So then he turns to explain it. Why is the world this way? What can we do about it? What’s the point? He’s sure that there’s a just God (Eccl 8:12–13)—he’s seen him with his own eyes (1 Ki 3:5). But the world doesn’t always reflect God’s justice, so Solomon explains what man can do to enjoy life, even if God’s works are not apparent:

  • Eat, drink, and enjoy life, because you’re in the hand of God (Eccl 9:7–9).
  • Work hard, and use wisdom while you can (Eccl 9:1018).
  • Avoid acts of foolishness—especially when dealing with authority (Eccl 10:25–620).
  • Take chances, pursue opportunities, and enjoy life while you can (Eccl 11:48–10).
  • As you live, remember who made you (Eccl 12:1).

And then Solomon sums everything up:

The conclusion, when all has been heard, is: fear God and keep His commandments, because this applies to every person. For God will bring every act to judgment, everything which is hidden, whether it is good or evil. (Eccl 12:13–14)

The question: in a world of injustice and pain, what’s the point? The answer: fear God, even though you might not see Him make it right.

Theme verse of Ecclesiastes

I have seen all the works which have been done under the sun, and behold, all is vanity and striving after wind. (Eccl 1:14)

Ecclesiastes’ role in the Bible

Ecclesiastes is the fourth book of poetry in the Bible (after JobPsalms, and Proverbs). While Psalms is a collection of songs and Proverbs is a collection of principles, Ecclesiastes is one long-form poetic discourse: it poses one main question at the beginning and spends the next twelve chapters arriving at an answer. The book never mentions its author by name: the author is simply “the Preacher.” This isn’t a Sunday-morning-sermon–delivering preacher we’re familiar with today; rather, it’s “one who assembles.” The original Hebrew word for this role only shows up in Ecclesiastes, and probably refers to someone who assembles wisdom and teaches the people. So why is this book traditionally attributed to Solomon? The Preacher gives us a few clues:

There were only two kings from David’s line who ruled Israel from Jerusalem: Solomon and Rehoboam. And Rehoboam’s legacy really doesn’t fit the bill (check out the twelfth chapter of First Kings). That leaves Solomon the likely candidate, if the verses identifying the Preacher are to be taken literally. Ecclesiastes’ tone isn’t one you’d expect from the Bible. It’s melancholy and dismissive. You’ll find happier language in Lamentations (and I’m only halfway joking). That’s because Solomon’s exploring the world according to human experience alone. Without a God working behind the scenes to execute justice, Solomon sees life as pretty meaningless. But Ecclesiastes is encouraging nonetheless:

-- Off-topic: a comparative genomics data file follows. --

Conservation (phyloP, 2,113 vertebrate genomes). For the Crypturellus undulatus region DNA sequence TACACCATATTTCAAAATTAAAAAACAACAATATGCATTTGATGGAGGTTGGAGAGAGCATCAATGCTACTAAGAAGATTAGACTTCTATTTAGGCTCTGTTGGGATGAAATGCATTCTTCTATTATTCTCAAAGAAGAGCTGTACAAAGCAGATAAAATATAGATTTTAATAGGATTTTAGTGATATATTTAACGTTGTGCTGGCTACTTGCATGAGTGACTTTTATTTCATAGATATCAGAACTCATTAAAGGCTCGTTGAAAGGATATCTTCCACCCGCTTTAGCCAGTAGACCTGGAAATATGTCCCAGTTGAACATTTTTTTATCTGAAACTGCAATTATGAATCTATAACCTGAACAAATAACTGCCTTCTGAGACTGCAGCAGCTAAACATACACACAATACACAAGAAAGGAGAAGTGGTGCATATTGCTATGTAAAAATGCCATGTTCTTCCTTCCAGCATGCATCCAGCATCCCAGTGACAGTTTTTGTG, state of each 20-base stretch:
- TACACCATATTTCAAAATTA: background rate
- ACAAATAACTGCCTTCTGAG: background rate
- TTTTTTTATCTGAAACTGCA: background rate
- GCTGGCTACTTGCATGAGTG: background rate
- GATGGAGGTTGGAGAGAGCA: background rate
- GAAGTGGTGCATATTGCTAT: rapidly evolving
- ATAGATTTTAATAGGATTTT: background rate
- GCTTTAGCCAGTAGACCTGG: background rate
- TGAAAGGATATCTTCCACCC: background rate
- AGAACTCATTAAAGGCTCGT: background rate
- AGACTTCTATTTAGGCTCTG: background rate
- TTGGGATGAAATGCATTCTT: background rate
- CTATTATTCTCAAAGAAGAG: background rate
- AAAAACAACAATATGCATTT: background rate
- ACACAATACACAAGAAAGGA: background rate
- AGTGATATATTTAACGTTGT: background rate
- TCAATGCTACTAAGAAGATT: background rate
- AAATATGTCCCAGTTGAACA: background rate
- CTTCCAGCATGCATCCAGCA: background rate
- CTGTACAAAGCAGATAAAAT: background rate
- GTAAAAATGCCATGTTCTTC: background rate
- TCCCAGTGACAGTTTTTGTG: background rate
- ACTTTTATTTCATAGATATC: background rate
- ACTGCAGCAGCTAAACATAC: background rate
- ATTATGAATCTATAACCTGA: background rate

We see that it’s OK to recognize flaws in the world around us. The Bible doesn’t bind us to Pollyannaism—there are injustices and inconsistencies that we cannot control, and we don’t have to smile through it or pretend they don’t exist.

We can hope in a good heavenly Judge. The apostle Paul agrees that all creation was subjected to futility (Ro 8:20), and is groaning in anticipation of the coming glory that Christ will bring (Ro 8:22). We join the rest of the universe in anticipation.

Christians don’t live in the same world as Solomon’s. We have something Solomon didn’t experience: the continuous indwelling of the Holy Spirit. Solomon lived in a world where God worked behind the scenes and judged everyone eventually (Eccl 12:13–14), but God is at work in us every single day. The world may be a messed up place, but if Christ is in us, we always have hope (Col 1:27)

Quick outline of Ecclesiastes


Bible Overview Series: Song of Songs


Song of Songs 
by Joseph Novak

With the turtledove singing above them in the apple tree, the lovers took off their clothes and made beautiful poems together.